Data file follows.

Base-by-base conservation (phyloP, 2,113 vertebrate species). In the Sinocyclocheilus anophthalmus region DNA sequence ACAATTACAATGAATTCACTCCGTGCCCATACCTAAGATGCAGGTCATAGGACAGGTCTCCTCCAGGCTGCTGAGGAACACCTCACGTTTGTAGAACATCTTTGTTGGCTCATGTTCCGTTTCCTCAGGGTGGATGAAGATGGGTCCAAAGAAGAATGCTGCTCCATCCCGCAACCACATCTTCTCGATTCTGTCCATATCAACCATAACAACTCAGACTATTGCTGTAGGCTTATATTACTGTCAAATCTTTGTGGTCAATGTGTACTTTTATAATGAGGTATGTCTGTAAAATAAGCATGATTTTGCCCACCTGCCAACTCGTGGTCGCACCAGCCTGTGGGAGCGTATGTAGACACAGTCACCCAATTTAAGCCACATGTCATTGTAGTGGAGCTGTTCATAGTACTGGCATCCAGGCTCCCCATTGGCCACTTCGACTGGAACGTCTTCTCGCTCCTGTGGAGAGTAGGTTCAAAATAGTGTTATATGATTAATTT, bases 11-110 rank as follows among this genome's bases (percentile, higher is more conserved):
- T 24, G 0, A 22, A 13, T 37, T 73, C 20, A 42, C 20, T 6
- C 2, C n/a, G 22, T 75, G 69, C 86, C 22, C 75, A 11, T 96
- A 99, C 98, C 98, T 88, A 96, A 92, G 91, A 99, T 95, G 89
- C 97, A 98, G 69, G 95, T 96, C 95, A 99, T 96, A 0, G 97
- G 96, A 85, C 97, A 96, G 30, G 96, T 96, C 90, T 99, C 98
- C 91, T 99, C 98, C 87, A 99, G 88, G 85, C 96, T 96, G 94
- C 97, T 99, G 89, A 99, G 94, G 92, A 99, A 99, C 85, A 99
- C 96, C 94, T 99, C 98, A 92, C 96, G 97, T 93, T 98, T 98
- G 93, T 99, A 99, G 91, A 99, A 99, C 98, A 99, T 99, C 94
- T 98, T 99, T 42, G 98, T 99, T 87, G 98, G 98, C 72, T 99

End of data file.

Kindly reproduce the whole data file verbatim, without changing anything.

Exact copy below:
Base-by-base conservation (phyloP, 2,113 vertebrate species). In the Sinocyclocheilus anophthalmus region DNA sequence ACAATTACAATGAATTCACTCCGTGCCCATACCTAAGATGCAGGTCATAGGACAGGTCTCCTCCAGGCTGCTGAGGAACACCTCACGTTTGTAGAACATCTTTGTTGGCTCATGTTCCGTTTCCTCAGGGTGGATGAAGATGGGTCCAAAGAAGAATGCTGCTCCATCCCGCAACCACATCTTCTCGATTCTGTCCATATCAACCATAACAACTCAGACTATTGCTGTAGGCTTATATTACTGTCAAATCTTTGTGGTCAATGTGTACTTTTATAATGAGGTATGTCTGTAAAATAAGCATGATTTTGCCCACCTGCCAACTCGTGGTCGCACCAGCCTGTGGGAGCGTATGTAGACACAGTCACCCAATTTAAGCCACATGTCATTGTAGTGGAGCTGTTCATAGTACTGGCATCCAGGCTCCCCATTGGCCACTTCGACTGGAACGTCTTCTCGCTCCTGTGGAGAGTAGGTTCAAAATAGTGTTATATGATTAATTT, bases 11-110 rank as follows among this genome's bases (percentile, higher is more conserved):
- T 24, G 0, A 22, A 13, T 37, T 73, C 20, A 42, C 20, T 6
- C 2, C n/a, G 22, T 75, G 69, C 86, C 22, C 75, A 11, T 96
- A 99, C 98, C 98, T 88, A 96, A 92, G 91, A 99, T 95, G 89
- C 97, A 98, G 69, G 95, T 96, C 95, A 99, T 96, A 0, G 97
- G 96, A 85, C 97, A 96, G 30, G 96, T 96, C 90, T 99, C 98
- C 91, T 99, C 98, C 87, A 99, G 88, G 85, C 96, T 96, G 94
- C 97, T 99, G 89, A 99, G 94, G 92, A 99, A 99, C 85, A 99
- C 96, C 94, T 99, C 98, A 92, C 96, G 97, T 93, T 98, T 98
- G 93, T 99, A 99, G 91, A 99, A 99, C 98, A 99, T 99, C 94
- T 98, T 99, T 42, G 98, T 99, T 87, G 98, G 98, C 72, T 99